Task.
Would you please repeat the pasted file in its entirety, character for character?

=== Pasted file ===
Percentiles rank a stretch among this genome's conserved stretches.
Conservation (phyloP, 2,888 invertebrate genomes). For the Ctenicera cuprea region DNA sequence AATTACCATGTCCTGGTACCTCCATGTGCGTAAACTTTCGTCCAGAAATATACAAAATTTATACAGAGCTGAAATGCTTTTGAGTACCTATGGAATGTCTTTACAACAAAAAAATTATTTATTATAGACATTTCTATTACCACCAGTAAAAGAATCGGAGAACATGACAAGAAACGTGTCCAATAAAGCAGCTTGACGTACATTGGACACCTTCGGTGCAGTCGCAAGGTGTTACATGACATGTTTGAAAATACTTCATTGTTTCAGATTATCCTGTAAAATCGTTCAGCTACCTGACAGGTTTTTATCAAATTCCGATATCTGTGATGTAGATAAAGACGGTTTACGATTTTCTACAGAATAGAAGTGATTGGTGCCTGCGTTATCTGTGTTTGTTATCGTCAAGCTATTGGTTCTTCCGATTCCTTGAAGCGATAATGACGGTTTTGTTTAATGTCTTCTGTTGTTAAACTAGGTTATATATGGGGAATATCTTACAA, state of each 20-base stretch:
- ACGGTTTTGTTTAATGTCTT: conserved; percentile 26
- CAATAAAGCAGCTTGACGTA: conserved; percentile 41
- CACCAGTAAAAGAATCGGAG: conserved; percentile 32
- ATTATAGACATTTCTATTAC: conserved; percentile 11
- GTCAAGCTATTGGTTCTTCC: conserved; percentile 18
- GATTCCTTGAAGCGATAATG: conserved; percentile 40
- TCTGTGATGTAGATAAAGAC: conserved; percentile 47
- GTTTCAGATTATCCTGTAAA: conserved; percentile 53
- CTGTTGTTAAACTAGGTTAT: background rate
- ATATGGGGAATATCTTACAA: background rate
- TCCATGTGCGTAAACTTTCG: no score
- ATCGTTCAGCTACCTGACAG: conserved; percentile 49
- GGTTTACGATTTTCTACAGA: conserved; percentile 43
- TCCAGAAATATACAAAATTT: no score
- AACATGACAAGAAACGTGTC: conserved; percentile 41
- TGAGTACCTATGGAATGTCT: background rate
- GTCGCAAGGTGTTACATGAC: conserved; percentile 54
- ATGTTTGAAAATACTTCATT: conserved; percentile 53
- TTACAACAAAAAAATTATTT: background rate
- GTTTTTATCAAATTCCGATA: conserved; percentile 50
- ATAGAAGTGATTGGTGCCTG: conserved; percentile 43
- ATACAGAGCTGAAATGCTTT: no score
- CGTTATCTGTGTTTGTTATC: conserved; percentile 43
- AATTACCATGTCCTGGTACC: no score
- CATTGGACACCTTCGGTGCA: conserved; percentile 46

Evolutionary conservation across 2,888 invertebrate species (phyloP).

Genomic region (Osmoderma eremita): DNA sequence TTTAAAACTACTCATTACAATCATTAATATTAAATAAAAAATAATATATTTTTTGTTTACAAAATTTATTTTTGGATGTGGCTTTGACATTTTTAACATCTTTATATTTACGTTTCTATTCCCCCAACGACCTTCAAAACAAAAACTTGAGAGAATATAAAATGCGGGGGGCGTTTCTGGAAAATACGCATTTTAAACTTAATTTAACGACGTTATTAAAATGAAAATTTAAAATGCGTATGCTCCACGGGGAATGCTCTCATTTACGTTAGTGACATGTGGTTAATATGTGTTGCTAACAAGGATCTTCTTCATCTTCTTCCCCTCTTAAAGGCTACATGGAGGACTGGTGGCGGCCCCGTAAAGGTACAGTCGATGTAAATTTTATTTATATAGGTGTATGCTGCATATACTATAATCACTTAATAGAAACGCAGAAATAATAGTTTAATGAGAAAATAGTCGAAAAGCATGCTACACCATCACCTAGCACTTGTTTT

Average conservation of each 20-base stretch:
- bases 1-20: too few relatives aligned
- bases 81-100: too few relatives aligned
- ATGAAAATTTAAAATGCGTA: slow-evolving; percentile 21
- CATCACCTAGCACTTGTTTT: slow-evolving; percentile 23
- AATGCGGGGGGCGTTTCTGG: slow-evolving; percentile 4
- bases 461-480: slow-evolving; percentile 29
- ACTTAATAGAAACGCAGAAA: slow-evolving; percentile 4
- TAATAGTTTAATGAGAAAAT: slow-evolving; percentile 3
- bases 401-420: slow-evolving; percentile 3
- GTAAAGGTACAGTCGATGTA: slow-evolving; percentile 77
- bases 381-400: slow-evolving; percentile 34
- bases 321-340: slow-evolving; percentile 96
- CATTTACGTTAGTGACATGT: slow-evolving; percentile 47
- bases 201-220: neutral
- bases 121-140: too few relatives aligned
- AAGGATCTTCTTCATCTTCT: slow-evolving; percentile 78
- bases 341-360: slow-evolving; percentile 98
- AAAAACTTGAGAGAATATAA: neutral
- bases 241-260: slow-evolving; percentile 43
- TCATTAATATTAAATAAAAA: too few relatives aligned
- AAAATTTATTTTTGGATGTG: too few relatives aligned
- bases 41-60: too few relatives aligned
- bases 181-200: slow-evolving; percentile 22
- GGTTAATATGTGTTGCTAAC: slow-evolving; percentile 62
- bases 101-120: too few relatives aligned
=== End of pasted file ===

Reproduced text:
Percentiles rank a stretch among this genome's conserved stretches.
Conservation (phyloP, 2,888 invertebrate genomes). For the Ctenicera cuprea region DNA sequence AATTACCATGTCCTGGTACCTCCATGTGCGTAAACTTTCGTCCAGAAATATACAAAATTTATACAGAGCTGAAATGCTTTTGAGTACCTATGGAATGTCTTTACAACAAAAAAATTATTTATTATAGACATTTCTATTACCACCAGTAAAAGAATCGGAGAACATGACAAGAAACGTGTCCAATAAAGCAGCTTGACGTACATTGGACACCTTCGGTGCAGTCGCAAGGTGTTACATGACATGTTTGAAAATACTTCATTGTTTCAGATTATCCTGTAAAATCGTTCAGCTACCTGACAGGTTTTTATCAAATTCCGATATCTGTGATGTAGATAAAGACGGTTTACGATTTTCTACAGAATAGAAGTGATTGGTGCCTGCGTTATCTGTGTTTGTTATCGTCAAGCTATTGGTTCTTCCGATTCCTTGAAGCGATAATGACGGTTTTGTTTAATGTCTTCTGTTGTTAAACTAGGTTATATATGGGGAATATCTTACAA, state of each 20-base stretch:
- ACGGTTTTGTTTAATGTCTT: conserved; percentile 26
- CAATAAAGCAGCTTGACGTA: conserved; percentile 41
- CACCAGTAAAAGAATCGGAG: conserved; percentile 32
- ATTATAGACATTTCTATTAC: conserved; percentile 11
- GTCAAGCTATTGGTTCTTCC: conserved; percentile 18
- GATTCCTTGAAGCGATAATG: conserved; percentile 40
- TCTGTGATGTAGATAAAGAC: conserved; percentile 47
- GTTTCAGATTATCCTGTAAA: conserved; percentile 53
- CTGTTGTTAAACTAGGTTAT: background rate
- ATATGGGGAATATCTTACAA: background rate
- TCCATGTGCGTAAACTTTCG: no score
- ATCGTTCAGCTACCTGACAG: conserved; percentile 49
- GGTTTACGATTTTCTACAGA: conserved; percentile 43
- TCCAGAAATATACAAAATTT: no score
- AACATGACAAGAAACGTGTC: conserved; percentile 41
- TGAGTACCTATGGAATGTCT: background rate
- GTCGCAAGGTGTTACATGAC: conserved; percentile 54
- ATGTTTGAAAATACTTCATT: conserved; percentile 53
- TTACAACAAAAAAATTATTT: background rate
- GTTTTTATCAAATTCCGATA: conserved; percentile 50
- ATAGAAGTGATTGGTGCCTG: conserved; percentile 43
- ATACAGAGCTGAAATGCTTT: no score
- CGTTATCTGTGTTTGTTATC: conserved; percentile 43
- AATTACCATGTCCTGGTACC: no score
- CATTGGACACCTTCGGTGCA: conserved; percentile 46

Evolutionary conservation across 2,888 invertebrate species (phyloP).

Genomic region (Osmoderma eremita): DNA sequence TTTAAAACTACTCATTACAATCATTAATATTAAATAAAAAATAATATATTTTTTGTTTACAAAATTTATTTTTGGATGTGGCTTTGACATTTTTAACATCTTTATATTTACGTTTCTATTCCCCCAACGACCTTCAAAACAAAAACTTGAGAGAATATAAAATGCGGGGGGCGTTTCTGGAAAATACGCATTTTAAACTTAATTTAACGACGTTATTAAAATGAAAATTTAAAATGCGTATGCTCCACGGGGAATGCTCTCATTTACGTTAGTGACATGTGGTTAATATGTGTTGCTAACAAGGATCTTCTTCATCTTCTTCCCCTCTTAAAGGCTACATGGAGGACTGGTGGCGGCCCCGTAAAGGTACAGTCGATGTAAATTTTATTTATATAGGTGTATGCTGCATATACTATAATCACTTAATAGAAACGCAGAAATAATAGTTTAATGAGAAAATAGTCGAAAAGCATGCTACACCATCACCTAGCACTTGTTTT

Average conservation of each 20-base stretch:
- bases 1-20: too few relatives aligned
- bases 81-100: too few relatives aligned
- ATGAAAATTTAAAATGCGTA: slow-evolving; percentile 21
- CATCACCTAGCACTTGTTTT: slow-evolving; percentile 23
- AATGCGGGGGGCGTTTCTGG: slow-evolving; percentile 4
- bases 461-480: slow-evolving; percentile 29
- ACTTAATAGAAACGCAGAAA: slow-evolving; percentile 4
- TAATAGTTTAATGAGAAAAT: slow-evolving; percentile 3
- bases 401-420: slow-evolving; percentile 3
- GTAAAGGTACAGTCGATGTA: slow-evolving; percentile 77
- bases 381-400: slow-evolving; percentile 34
- bases 321-340: slow-evolving; percentile 96
- CATTTACGTTAGTGACATGT: slow-evolving; percentile 47
- bases 201-220: neutral
- bases 121-140: too few relatives aligned
- AAGGATCTTCTTCATCTTCT: slow-evolving; percentile 78
- bases 341-360: slow-evolving; percentile 98
- AAAAACTTGAGAGAATATAA: neutral
- bases 241-260: slow-evolving; percentile 43
- TCATTAATATTAAATAAAAA: too few relatives aligned
- AAAATTTATTTTTGGATGTG: too few relatives aligned
- bases 41-60: too few relatives aligned
- bases 181-200: slow-evolving; percentile 22
- GGTTAATATGTGTTGCTAAC: slow-evolving; percentile 62
- bases 101-120: too few relatives aligned